A Realistic Approach to Growth – Focus on Cash Flow Management
With each new milestone, businesses experience both opportunities and obstacles. Recognizing these challenges and meeting them with a strategy for sustainable growth can be the key to optimizing opportunities and hurdling obstacles.
I recently posted an article on LinkedIn, 6 Growth Challenges Your Business Will Face (And How to Overcome Them), in which author Firas Kittaneh identified six growth challenges businesses commonly face and how to overcome them.
- Cash flow management
- Responding to competition
- Nurturing a great company culture
- Learning when to delegate and when to get involved
- Keeping up with market changes
- Deciding when to abandon a strategy
At the top of my own list of challenges every business will face is cash flow management – a challenge that will be present throughout the life cycle of your business. Cash flow is simply defined as the movement of money in and out of your business. Cash flow problems are one of the top reasons small businesses fail. You can either control your cash or you’ll be controlled by it.
Running a financially successful business is all about the numbers. Keeping a finger on the pulse of your cash flow is critical because it provides a clear numbers picture of one of the most important financial health indicators for your company.
Unlocking the secret of your cash flow comes from first understanding how long it takes your business to spend cash on your resources to produce sales and then convert it back to cash. This fundamental information is easily calculated from your financial statements, and gives you a starting point upon which to improve your cash flow. It’s known as your Cash Operating Cycle, or Cash Conversion Cycle. With this financial intelligence, you can benchmark your current time (expressed in days), then monitor the changes as you begin to implement strategies to improve. See my short video, Unlocking the Secret of Your Cash Flow, to learn more. The three major components for calculating your Cash Operating Cycle are:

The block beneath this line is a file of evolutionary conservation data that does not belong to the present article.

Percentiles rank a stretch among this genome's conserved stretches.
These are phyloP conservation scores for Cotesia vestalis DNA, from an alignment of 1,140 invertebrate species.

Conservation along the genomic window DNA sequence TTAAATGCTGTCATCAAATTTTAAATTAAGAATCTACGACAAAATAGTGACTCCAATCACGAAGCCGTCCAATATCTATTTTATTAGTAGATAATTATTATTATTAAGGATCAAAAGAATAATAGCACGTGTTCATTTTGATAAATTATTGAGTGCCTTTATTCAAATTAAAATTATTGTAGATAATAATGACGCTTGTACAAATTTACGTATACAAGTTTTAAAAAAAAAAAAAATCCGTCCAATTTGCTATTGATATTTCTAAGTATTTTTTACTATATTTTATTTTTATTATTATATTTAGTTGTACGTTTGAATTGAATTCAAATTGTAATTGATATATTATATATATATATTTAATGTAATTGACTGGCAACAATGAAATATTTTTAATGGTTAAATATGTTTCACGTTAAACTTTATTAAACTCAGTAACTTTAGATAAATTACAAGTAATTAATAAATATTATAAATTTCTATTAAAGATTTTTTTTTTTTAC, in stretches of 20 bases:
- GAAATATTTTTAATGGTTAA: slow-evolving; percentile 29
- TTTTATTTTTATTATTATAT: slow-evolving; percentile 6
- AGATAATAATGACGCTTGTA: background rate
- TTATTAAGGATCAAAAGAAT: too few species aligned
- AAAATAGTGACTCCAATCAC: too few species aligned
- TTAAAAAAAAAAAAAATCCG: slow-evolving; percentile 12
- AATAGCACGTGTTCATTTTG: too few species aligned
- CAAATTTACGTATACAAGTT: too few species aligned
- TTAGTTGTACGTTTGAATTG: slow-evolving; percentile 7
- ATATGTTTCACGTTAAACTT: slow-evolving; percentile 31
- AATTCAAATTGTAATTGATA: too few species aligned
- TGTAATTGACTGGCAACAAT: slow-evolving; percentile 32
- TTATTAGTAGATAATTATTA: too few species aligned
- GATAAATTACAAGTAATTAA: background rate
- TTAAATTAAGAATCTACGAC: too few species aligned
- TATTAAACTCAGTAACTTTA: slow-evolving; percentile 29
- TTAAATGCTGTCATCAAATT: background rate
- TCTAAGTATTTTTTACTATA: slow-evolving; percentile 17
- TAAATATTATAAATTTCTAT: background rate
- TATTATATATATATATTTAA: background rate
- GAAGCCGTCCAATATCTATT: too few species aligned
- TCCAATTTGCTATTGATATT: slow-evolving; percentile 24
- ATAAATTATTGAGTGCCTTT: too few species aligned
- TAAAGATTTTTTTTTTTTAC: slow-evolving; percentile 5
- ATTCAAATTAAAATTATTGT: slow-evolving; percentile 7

- Accounts Receivable
- Accounts Payable
For example, if you improve your Cash Operating Cycle by 10 days and your average daily sales are $10,000 your cash flow increased by $100,000 (10 days x $10,000 sales per day). In other words, you now have $100,000 more cash to operate your business, and you didn’t have to borrow it. The faster the Cash Operating Cycle, the less working capital is required to run your business.
Simply put, when you are generating cash from operations you should be re-investing in your business. This creates healthy cash flow that sustains and grows companies. All of this valuable information is available from your Statement of Cash Flows, which is perhaps the single most important financial statement. Every business owner should learn how to read and understand this statement with the goal of translating it to a cash flow forecast. This analysis enables comparison of what you wanted to happen and what actually did occur. It is only then that gaps can be identified and adjustments made to plan for and manage growth – thus empowering a business owner to control cash and not be controlled by it!
Welcome challenges – they can be a source of inspiration for new direction or a catalyst for initiating needed change. They provide opportunities for re-evaluating whether your company is on track with its vision and re-assessing relationships with customers. By maintaining control of your cash flow you can be ready to meet challenges with confidence and with the ability to respond to them optimally for the continued success and growth of your business.